Sunday 27 May 2018

No longer a jinx, Bale can lead Wales into the Euro final: Harry

Gareth Bale. Photo by Michael Regan/Getty Images
Gareth Bale. Photo by Michael Regan/Getty Images

With his national team now standing 90 minutes away from a place in the final of the European Championships, it's hard to believe that Gareth Bale was once seen as a jinx.

As an Englishman who helped Bale develop into the player he is now, Harry Redknapp can only sit back and admire the achievements of his former protégé Bale and the Welsh squad, given the abject failure of England at Euro 2016.

Redknapp's name has been mentioned in some quarters as a possible solution to England's woes and, speaking in Dublin yesterday to promote the new six-channel Eir Sport Pack, Redknapp stopped short of touting himself for the England job outright.

Instead he suggested that he could go in as part of a team with an ex-international, such as Rio Ferdinand or Alan Shearer. He's mystified at how England regularly coast through qualification but then flop on the big stage, unable to deal with the burden. "We get to a tournament and can't handle the pressure, I don't know what causes it," says Redknapp.

"We've had outstanding managers but whoever's took the team, same old story: we get to the tournament, qualify no problem, soon as we come under a bit of pressure, we don't perform."

Wales have, of course, performed, and while Redknapp ruefelly admits that he can't see the Welsh winning the tournament, he feels that an in-form Bale can inspire them against Portugal tonight.

"I can't see it," he says of a Welsh overall win.

"They can [win] but if you asked me to have a bet I wouldn't be putting my money on them. I think the winner will come from the other side and I think France will take the beating. They've got the home advantage, Germany are never easy to beat but I don't think it's the best German team we've seen either," added Rednapp, hoping that tonight Bale could take control of Euro 2016, or what's left of it.

"I don't think we've seen the best of him in this tournament, he hasn't really took the tournament by storm.


This game tonight, if he's on his game he can win it. Ronaldo has not been on his game either and he could do the same," admits Redknapp, who was part of the development process of Bale - including that difficult early spell (which led one London paper to label Bale a 'flop') at Spurs.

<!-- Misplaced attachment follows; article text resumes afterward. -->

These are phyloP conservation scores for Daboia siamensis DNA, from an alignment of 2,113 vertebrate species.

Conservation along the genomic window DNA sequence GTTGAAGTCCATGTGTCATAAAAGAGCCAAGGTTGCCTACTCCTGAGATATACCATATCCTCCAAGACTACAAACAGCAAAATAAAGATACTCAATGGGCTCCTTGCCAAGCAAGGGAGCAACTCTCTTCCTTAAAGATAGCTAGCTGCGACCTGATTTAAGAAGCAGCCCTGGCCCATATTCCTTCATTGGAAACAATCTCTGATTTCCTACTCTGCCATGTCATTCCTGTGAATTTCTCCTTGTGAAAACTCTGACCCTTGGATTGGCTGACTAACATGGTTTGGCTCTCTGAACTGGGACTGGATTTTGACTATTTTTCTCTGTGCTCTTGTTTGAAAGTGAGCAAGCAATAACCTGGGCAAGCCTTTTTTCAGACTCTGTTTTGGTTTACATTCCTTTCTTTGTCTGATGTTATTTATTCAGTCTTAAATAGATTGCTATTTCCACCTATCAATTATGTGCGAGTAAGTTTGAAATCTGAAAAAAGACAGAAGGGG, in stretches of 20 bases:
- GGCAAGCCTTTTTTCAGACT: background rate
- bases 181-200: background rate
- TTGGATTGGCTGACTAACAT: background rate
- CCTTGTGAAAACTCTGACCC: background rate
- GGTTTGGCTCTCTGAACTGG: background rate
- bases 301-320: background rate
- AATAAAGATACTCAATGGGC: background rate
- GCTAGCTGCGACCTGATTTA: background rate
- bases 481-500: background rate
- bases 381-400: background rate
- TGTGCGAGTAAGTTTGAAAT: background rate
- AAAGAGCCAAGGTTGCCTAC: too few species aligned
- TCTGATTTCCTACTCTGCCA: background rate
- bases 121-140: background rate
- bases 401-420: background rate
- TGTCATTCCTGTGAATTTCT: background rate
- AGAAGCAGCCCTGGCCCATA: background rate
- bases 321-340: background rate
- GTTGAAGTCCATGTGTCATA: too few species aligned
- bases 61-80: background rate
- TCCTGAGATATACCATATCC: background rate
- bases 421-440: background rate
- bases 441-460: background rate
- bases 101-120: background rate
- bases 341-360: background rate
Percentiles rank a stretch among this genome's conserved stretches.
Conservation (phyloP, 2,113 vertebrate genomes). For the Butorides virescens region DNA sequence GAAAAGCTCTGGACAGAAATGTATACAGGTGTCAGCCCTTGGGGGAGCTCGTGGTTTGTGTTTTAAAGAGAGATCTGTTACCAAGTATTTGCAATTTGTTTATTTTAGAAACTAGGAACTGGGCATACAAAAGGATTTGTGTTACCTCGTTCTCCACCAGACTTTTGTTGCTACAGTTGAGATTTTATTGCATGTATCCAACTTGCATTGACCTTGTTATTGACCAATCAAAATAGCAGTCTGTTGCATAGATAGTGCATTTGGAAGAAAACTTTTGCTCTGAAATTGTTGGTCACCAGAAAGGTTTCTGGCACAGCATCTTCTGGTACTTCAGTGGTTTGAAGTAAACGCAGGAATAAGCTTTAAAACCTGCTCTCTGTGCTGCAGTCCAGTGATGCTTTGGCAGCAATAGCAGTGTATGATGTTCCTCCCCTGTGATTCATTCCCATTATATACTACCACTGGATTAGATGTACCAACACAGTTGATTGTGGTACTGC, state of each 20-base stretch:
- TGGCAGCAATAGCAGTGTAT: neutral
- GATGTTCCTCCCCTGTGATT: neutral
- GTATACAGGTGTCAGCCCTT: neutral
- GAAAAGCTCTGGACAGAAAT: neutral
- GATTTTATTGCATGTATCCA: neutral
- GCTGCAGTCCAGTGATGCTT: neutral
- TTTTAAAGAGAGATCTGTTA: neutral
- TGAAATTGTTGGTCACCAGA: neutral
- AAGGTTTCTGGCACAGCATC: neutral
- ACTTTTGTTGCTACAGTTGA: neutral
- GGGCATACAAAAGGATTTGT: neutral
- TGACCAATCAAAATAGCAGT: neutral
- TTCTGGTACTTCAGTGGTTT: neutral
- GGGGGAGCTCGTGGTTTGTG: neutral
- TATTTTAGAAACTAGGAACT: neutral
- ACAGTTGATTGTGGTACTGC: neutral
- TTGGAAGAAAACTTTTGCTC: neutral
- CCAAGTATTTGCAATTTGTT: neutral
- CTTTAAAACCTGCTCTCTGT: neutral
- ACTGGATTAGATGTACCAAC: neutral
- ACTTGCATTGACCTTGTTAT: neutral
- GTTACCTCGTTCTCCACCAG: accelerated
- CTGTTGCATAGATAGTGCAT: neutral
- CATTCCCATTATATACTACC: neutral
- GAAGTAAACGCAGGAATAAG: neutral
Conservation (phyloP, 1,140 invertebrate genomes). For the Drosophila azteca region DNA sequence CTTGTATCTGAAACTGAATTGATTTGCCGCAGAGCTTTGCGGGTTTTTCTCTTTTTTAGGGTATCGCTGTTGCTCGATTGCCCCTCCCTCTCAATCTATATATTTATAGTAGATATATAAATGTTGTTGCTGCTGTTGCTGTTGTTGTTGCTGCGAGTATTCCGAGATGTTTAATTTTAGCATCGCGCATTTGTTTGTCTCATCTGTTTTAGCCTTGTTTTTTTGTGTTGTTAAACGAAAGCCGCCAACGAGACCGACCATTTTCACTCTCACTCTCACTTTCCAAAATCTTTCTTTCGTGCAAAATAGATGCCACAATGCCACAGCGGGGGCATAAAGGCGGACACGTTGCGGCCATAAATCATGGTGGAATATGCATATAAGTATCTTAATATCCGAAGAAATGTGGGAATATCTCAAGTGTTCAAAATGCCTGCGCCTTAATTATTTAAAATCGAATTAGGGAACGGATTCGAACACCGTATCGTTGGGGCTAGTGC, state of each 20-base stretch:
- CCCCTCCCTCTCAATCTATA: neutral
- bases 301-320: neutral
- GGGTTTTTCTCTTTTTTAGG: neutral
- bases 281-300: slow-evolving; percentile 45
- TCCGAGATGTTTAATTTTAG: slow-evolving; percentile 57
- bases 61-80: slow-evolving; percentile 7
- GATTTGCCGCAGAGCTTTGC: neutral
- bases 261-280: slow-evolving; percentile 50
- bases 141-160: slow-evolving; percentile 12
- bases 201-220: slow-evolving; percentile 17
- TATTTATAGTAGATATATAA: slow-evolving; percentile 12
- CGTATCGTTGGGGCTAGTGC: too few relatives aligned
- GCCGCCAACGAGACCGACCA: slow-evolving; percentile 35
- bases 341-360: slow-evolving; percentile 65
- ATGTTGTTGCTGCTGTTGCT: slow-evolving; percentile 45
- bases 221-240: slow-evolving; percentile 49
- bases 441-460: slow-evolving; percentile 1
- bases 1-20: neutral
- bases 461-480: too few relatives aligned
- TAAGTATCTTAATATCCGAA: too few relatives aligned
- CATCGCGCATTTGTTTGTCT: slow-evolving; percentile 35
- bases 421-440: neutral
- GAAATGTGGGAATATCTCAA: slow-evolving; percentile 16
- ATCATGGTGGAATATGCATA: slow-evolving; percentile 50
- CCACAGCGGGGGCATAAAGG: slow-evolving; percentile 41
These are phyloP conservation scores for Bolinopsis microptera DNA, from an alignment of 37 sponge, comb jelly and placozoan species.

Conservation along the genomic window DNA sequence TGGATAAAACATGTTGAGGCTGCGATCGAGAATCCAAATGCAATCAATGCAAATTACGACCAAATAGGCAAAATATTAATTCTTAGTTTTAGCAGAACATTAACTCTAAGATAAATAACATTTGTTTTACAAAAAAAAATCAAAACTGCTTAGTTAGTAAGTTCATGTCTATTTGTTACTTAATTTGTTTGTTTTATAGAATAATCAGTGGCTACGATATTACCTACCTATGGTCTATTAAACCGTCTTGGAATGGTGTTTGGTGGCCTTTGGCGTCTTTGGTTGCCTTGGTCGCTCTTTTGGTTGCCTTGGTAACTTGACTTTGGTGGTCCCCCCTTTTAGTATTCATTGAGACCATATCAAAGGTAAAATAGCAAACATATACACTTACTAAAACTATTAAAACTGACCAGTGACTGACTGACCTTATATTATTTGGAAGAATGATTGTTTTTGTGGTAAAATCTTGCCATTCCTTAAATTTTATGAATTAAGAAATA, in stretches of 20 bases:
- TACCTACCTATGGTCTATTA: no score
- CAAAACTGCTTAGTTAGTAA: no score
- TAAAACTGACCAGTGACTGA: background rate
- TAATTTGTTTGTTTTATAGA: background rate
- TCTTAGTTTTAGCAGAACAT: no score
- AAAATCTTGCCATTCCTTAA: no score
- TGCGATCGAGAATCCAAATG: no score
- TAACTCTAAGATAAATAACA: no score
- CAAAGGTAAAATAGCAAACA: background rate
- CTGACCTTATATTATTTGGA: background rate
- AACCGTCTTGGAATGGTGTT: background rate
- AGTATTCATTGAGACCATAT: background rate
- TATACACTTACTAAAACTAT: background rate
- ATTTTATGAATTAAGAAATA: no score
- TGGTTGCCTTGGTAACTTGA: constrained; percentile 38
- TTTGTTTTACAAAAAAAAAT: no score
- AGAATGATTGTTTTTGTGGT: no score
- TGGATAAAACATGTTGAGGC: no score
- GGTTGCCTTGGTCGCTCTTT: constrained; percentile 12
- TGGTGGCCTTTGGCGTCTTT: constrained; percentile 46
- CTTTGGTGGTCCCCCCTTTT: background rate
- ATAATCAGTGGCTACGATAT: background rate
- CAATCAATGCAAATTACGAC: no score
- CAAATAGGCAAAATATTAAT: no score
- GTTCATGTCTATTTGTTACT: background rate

"He had a terrible start, 26-27 games and never played on a winning team when I arrived there," says Redknapp,

"Alex [Ferguson] said to me, 'I wouldn't play him'. I said 'I have to play him, he's a good player'. He [Ferguson] said he was superstitious and wouldn't play him but he had to break the duck somewhere.

"I think we were winning 2-0 with two minutes to go when I put him on, I thought 'we can't get beat here'," joked the ex-Spurs boss.

"When he was at Tottenham, he was incredible, running teams ragged, he would have been the best left back in the world, but I converted him [from left back].

"I thought we could get more out of him pushing him forward, then I moved him off the left wing and played him like he plays now."


How England could do with a player, and a whole team, with Bale's attitude now, the Welsh side playing with a smile on their faces while a grey England suffer. "I look at our players and I still wouldn't swap our players for any other squad. I've said it all along: I think we have fantastic players. But something happens when we go to a tournament," he says, regretting the lack of spirit.

"You need a bit of fun, don't you? You can't have too many dour people around. At Euro '96, Gazza took all the pressure off. At three o'clock in the morning, Gazza would wake them up for a table tennis competition, go and bang on their doors and get 'em out of bed and all that. You can't imagine them having a lot of fun now, can you?"

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